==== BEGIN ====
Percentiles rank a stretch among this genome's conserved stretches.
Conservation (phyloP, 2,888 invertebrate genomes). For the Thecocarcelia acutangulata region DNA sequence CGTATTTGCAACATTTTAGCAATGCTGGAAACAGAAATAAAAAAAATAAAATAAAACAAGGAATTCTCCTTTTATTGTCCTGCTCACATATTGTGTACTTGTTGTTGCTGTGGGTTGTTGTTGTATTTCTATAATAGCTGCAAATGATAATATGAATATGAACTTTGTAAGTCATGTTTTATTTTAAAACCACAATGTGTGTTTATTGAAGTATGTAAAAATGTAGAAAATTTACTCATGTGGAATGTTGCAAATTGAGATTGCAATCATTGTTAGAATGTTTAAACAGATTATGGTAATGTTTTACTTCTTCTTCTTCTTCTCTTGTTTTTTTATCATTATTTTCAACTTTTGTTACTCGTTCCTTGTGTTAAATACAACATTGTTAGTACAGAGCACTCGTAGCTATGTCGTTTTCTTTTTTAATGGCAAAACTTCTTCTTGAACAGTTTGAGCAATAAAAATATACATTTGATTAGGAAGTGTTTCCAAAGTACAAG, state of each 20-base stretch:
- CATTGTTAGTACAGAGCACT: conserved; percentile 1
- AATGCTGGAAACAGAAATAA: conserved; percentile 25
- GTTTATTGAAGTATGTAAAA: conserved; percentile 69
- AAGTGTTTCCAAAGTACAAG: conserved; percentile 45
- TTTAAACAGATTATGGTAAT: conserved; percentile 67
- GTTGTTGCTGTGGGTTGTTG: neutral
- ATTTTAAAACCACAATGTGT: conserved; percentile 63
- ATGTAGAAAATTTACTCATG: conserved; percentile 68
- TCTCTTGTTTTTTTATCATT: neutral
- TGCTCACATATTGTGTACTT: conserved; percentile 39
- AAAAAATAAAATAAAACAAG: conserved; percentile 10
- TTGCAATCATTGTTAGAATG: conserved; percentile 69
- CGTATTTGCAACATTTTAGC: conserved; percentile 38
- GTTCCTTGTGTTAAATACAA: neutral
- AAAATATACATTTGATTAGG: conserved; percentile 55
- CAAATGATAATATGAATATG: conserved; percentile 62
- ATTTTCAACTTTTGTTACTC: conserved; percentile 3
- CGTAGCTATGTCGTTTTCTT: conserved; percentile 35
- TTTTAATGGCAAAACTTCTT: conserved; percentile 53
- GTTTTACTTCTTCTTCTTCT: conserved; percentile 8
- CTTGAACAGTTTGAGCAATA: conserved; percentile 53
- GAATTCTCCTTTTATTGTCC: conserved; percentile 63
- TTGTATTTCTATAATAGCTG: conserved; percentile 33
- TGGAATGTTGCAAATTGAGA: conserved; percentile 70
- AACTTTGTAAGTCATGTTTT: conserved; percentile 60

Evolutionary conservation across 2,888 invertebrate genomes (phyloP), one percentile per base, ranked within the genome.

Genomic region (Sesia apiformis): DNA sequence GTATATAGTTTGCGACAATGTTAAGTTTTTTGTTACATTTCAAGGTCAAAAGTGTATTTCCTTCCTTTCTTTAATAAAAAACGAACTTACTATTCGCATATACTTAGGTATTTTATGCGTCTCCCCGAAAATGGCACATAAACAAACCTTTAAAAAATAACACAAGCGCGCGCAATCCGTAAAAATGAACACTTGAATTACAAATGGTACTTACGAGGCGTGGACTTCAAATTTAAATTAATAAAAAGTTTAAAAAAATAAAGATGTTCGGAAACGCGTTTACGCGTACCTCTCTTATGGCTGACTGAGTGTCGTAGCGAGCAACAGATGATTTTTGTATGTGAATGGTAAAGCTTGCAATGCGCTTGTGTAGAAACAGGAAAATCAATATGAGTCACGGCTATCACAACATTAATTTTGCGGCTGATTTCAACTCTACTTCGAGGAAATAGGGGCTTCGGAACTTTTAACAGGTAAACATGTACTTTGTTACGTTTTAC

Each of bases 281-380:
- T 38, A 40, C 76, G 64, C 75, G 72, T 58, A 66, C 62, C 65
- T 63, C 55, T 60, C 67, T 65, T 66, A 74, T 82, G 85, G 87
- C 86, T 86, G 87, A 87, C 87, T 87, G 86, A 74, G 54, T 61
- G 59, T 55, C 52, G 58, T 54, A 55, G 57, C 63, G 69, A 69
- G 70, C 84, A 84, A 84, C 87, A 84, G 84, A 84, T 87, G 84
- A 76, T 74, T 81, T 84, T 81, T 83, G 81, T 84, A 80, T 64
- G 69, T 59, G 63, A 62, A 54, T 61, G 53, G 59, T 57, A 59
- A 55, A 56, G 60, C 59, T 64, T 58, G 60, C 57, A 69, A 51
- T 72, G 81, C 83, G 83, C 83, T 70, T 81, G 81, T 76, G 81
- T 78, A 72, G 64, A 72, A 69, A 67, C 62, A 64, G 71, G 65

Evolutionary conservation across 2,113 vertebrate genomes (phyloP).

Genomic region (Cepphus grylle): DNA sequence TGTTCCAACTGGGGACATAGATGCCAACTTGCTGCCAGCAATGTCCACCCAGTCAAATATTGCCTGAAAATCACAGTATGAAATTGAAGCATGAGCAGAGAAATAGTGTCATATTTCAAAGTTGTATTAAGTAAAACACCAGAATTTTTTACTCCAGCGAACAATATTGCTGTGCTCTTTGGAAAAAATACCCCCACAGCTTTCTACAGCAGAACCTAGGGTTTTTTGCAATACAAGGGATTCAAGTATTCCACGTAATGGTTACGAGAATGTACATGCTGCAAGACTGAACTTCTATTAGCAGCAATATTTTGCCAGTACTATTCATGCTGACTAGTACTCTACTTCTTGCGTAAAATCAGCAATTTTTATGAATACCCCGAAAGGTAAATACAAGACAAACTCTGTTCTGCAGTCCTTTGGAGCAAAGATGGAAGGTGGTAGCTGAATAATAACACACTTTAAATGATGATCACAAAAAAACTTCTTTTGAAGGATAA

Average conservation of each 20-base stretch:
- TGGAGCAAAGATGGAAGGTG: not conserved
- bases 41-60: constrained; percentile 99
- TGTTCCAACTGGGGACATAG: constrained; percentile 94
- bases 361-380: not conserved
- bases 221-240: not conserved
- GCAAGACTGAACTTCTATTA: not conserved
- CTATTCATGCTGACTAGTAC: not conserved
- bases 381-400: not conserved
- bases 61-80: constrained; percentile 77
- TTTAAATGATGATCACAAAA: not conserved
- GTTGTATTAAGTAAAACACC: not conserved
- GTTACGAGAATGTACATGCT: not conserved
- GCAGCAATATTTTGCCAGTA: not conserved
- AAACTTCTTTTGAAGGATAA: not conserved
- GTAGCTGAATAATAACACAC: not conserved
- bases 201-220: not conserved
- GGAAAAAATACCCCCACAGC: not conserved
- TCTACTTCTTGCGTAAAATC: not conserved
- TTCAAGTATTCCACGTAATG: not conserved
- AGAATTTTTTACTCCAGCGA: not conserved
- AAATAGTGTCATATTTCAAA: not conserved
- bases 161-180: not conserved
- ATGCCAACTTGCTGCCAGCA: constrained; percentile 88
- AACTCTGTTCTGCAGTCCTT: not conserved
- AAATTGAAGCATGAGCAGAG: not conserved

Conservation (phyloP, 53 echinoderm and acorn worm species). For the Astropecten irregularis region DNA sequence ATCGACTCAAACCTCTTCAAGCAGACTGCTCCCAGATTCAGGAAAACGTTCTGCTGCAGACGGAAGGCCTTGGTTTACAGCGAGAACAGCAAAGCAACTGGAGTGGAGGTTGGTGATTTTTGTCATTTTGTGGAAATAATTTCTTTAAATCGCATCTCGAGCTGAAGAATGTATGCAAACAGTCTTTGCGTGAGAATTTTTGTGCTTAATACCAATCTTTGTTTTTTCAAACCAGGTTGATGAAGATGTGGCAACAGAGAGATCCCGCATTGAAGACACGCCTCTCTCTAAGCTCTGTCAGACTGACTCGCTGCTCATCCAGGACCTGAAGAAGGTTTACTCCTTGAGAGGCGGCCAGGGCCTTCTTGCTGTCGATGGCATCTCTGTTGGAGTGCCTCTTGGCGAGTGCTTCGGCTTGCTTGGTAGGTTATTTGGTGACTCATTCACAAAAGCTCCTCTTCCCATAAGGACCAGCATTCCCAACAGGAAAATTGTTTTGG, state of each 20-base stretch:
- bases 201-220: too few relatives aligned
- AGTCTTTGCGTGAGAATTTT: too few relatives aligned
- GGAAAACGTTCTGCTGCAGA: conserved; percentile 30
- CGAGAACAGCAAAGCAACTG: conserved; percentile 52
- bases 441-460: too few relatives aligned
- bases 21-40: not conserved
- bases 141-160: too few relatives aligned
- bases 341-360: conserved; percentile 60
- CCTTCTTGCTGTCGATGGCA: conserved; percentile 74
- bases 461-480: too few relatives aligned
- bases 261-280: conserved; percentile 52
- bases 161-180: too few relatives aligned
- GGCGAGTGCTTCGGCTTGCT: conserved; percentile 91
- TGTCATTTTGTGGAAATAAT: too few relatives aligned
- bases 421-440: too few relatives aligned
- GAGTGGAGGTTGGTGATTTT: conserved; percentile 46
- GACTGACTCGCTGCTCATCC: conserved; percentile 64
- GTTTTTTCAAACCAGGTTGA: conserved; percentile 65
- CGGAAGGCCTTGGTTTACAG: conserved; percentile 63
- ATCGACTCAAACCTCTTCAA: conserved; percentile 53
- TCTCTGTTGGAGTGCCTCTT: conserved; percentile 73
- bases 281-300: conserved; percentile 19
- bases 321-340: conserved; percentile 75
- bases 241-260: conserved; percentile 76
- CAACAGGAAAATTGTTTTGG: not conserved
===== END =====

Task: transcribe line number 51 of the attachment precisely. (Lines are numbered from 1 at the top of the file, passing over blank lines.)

- bases 381-400: not conserved